Remember the days before kids when you could just wake up in the morning and spur of the moment decide that you’d make a morning summit to the chin of Mt. Mansfield, breathe in the awesomeness of the valley below, then head into Waterbury for an après hike beer and burger? It was an all-day outing, going as fast or slow as you like, snacking while walking, enjoying hours of silence. Everyone told me kids would change that. In my overly confident and naïve mind, I believed wholeheartedly this would never happen to me. Yeah, well here I am to say, at least in my case, things completely changed. This didn’t mean I couldn’t hike, bike, camp and do all the things I loved. It’s just is different now.
A quick google search provides an abundance of sites dedicated to “10 simple steps to making hiking fun with kids”. If you’ve never hiked with kids, these can be great resources and I suggest browsing many of these sites to provide a foundation. You’ll be able to take several tips and find what works for your family. I thought I would share a list of vital skills and must-haves for hiking with kids that worked for me that I discovered through the trials and tribulations with my own now 2.5-year-old through our many adventures outside. I hope this list provides more than the basics like bring snacks, bug spray, sunscreen, water, your patience, and make it fun. Seriously, I can’t go further than 20 yards from my house without those basics. After all, we may be new to hiking with kids, but we’re not new to parenting!
1. Learn to breastfeed in a carrier
If you are breastfeeding or your partner is still breastfeeding your child, learn how to master this skill in a baby carrier. This is something I plan to learn with my 2nd child. I love being outside and find that if I don’t get at least one walk through the woods per day, my head just isn’t right.
My first child, Piper, was born in December of 2011. I had the winter to contend with, but I figured I had this covered. I was told “Babies just love to be walked around for hours and hours”. So, I packed up my infant, popped her in the Moby wrap, pulled my “mommy coat” around us both, and set off walking through the woods with our dog Trigger. I quickly discovered, she did not like to walk for hours, not unless she able to nurse every 20 minutes. So, having not perfected the art of nursing while wearing my child (I was so naïve and didn’t even know mothers could pull off this amazing feat), I found myself in sub-freezing temperatures, sitting on a snow-covered tree stump, praying that no one walked by, lifting up my shirt, and exposing my post-partum belly and raw skin to the bitterness of a Vermont winter. I’m pretty sure I had tears running down my face. Though, the sleep deprivation blurs all the specifics of this time.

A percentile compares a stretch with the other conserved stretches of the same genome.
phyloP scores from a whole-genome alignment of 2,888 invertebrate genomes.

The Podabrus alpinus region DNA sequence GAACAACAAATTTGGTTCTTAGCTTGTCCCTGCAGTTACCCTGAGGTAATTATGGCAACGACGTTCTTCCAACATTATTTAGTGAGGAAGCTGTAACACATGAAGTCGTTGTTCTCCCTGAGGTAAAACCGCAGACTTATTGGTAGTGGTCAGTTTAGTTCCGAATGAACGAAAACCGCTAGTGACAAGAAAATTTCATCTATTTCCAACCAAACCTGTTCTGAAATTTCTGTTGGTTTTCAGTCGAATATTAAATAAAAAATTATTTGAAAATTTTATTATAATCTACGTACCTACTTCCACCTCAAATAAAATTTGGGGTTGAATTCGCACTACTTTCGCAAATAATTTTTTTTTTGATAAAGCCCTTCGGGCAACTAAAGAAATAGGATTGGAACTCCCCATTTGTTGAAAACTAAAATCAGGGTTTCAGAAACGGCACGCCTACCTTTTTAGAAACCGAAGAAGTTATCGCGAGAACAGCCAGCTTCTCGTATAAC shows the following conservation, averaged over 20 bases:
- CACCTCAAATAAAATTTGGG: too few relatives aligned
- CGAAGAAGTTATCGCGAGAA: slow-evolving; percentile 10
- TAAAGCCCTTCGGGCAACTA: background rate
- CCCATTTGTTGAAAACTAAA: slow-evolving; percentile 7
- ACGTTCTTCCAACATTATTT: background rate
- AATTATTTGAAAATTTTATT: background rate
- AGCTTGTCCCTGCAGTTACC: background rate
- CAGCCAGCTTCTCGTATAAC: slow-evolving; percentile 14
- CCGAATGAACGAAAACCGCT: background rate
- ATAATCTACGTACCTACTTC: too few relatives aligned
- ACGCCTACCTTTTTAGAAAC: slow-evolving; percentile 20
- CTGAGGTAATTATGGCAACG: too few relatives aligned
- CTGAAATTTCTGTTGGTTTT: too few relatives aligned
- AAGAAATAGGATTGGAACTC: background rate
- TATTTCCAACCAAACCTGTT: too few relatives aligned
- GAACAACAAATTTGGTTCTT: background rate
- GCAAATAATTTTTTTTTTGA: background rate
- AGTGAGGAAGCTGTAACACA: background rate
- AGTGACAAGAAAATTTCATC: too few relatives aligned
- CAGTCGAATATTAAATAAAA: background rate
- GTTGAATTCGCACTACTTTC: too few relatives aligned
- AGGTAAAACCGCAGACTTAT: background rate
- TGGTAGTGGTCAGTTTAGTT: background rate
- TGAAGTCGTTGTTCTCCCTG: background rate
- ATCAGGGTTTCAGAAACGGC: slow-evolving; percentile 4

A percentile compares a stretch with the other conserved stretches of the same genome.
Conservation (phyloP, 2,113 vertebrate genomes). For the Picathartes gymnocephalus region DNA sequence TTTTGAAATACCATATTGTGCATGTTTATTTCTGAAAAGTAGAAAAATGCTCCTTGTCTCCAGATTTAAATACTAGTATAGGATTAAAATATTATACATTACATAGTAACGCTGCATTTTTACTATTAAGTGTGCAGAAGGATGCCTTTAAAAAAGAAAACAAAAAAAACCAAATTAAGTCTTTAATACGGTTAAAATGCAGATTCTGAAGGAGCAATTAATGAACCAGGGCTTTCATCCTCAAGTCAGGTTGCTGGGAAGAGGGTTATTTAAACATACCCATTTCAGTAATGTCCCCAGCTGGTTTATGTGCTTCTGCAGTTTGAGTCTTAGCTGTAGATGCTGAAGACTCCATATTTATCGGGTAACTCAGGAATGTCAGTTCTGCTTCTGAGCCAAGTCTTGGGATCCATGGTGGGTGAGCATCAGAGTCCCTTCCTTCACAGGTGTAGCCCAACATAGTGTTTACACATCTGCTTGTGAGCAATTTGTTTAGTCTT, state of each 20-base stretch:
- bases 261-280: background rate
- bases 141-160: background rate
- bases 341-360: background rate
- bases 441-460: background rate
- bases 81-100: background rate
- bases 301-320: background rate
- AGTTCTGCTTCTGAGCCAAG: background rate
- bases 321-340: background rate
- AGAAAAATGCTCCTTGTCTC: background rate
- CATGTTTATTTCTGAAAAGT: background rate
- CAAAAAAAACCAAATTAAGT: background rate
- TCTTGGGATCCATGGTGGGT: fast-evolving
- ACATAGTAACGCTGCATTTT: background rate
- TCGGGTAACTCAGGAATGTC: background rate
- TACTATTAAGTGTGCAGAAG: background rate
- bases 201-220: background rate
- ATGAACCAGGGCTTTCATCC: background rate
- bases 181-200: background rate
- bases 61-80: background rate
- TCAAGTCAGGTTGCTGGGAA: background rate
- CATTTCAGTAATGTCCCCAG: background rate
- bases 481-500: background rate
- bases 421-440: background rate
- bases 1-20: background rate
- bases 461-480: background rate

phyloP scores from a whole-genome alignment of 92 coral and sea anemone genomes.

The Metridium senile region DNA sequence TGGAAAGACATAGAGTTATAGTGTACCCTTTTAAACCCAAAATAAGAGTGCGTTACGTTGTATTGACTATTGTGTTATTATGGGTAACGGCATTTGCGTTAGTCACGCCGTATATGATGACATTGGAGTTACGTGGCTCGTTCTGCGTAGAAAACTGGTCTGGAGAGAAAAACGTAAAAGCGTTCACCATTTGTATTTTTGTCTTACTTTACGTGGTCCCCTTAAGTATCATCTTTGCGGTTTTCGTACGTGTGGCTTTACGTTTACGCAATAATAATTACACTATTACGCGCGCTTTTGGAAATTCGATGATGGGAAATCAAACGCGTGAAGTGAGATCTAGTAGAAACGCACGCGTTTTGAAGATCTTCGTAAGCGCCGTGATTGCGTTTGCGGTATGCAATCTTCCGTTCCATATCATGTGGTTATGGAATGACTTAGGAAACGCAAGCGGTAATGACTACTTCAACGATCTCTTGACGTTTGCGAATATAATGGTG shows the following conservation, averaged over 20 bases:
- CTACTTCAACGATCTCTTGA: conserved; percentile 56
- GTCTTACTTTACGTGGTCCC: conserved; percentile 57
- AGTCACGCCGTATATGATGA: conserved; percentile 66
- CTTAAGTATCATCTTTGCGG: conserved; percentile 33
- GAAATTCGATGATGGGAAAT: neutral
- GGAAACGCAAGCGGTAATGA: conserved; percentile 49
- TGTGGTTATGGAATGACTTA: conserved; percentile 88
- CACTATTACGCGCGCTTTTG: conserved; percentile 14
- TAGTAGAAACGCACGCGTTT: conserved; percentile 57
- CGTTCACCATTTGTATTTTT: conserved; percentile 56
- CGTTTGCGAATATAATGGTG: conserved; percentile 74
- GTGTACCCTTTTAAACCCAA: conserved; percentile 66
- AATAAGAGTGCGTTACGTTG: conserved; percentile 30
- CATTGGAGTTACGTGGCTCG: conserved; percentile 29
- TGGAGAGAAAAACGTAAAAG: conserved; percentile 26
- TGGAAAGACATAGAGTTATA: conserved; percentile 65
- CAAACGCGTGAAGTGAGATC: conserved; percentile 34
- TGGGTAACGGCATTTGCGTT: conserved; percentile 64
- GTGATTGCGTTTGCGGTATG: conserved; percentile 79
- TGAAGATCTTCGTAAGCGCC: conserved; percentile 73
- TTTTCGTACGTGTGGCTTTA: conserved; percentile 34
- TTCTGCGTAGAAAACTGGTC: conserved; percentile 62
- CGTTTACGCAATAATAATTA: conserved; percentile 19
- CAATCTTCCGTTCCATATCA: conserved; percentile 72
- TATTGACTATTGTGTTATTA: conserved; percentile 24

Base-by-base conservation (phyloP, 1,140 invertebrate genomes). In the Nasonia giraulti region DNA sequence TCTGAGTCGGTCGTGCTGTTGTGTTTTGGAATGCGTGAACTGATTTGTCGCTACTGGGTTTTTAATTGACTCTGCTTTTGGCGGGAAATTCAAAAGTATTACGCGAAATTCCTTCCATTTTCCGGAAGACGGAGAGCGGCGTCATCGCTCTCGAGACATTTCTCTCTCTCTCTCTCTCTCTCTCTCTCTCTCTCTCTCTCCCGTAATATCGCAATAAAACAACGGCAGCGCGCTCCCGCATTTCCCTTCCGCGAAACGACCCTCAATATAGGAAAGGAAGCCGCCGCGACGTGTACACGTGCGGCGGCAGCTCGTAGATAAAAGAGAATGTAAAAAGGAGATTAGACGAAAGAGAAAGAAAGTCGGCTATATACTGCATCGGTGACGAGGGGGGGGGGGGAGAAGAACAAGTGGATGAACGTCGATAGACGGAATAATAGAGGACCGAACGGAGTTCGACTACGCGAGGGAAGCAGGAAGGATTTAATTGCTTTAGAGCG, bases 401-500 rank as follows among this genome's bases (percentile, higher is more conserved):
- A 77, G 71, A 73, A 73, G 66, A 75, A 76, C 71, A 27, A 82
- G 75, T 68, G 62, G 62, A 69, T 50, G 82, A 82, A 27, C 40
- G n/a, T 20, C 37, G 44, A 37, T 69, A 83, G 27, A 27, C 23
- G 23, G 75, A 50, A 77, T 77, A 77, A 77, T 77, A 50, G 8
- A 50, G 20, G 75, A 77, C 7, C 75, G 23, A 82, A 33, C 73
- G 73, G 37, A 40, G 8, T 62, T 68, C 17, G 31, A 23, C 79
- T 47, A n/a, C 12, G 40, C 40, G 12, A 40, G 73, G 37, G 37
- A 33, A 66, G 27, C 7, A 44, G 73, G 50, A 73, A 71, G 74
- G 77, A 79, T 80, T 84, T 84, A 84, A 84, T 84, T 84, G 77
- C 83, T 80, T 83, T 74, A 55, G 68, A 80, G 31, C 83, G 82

So, how do you learn to pull this off? A quick Youtube search will demonstrate this in detail. Also, there is a local group called the Burlington Babywearers. They meet once per month and allow time at each meeting for hands-on demonstrations about using various carriers. I’m confident someone there has mastered this skill and would love to share their knowledge.
2. Find a carrier that both you and your little one love.
This sounds so simple, right? Before my first child was born, I had a Kelty backpack and Baby Bjorn and couldn’t wait to use them both. I quickly discovered that although I spent hours doing internet research to find the perfect carrier for my newborn, and perfect carrier for when she was an infant and eventually a toddler, that I would only discover what worked once I had her in it and took it on an outing. We discovered for us that during the newborn and infant phase, the Moby wrap worked for us. It worked because I could have her close enough to my body that she was secure, I didn’t have to load her up with winter clothes, and could just throw my “mommy coat” over both of us. We were warm and comfortable. Well, for at least 20 minutes, before I had to disrobe to nurse.
Once Piper was a bit bigger and summertime rolled around, she did not want to be next to my sweaty body, staring at my collar bone, and being restricted. I found that at this age she now preferred to be in a backpack. So, I tried woven wraps and put her on my back. I worked so hard on “Secure High Back Carry”. I wish I had sought support for learning this technique. I couldn’t perfect this and often found she was staring at my back with my ponytail in her mouth or in her death grip. Neither one of us enjoyed this.
So, I found the perfect backpack for us. We used the Deuter Kid Comfort II since it provided a seat for proper baby support as well as a head rest, if by miracle her falling asleep on the trail actually materialized. Each adult and their child will have something specific that works for them. In order to find what works for your, reach out to fellow hikers, online groups, and test drive. All of us have been in the active search for the right gear and are more than happy to let you take our stuff out for a ride. Who knows, we might even have something on hand that didn’t work for us, that may be perfect for you.
3. Once you’re hiking with toddlers, learn a new outdoor hobby
Why? Because you can expect to go on several hikes that are about ½ mile long but take 3 hours. Remember, the goal is to have fun and instill the love of nature in our kids. Pushing our kids to go fast or far will result in crying, frustration, and a hesitance to ever go on another outing again. Often letting the outing be kid-driven means the adult is standing around as the little one picks up every rock in site, plays with 1 single ant for 20 minutes and experiments with the various flight paths of the twirly whirlies. Don’t get me wrong. I absolutely love this time with Piper. I love watching her discover the world around us and find I begin appreciating things that I often walked right over before I had her set of eyes. But if I’m being honest, we spend hours per day in the woods and sometimes I do find myself eager to keep moving. But I know this would be counterproductive.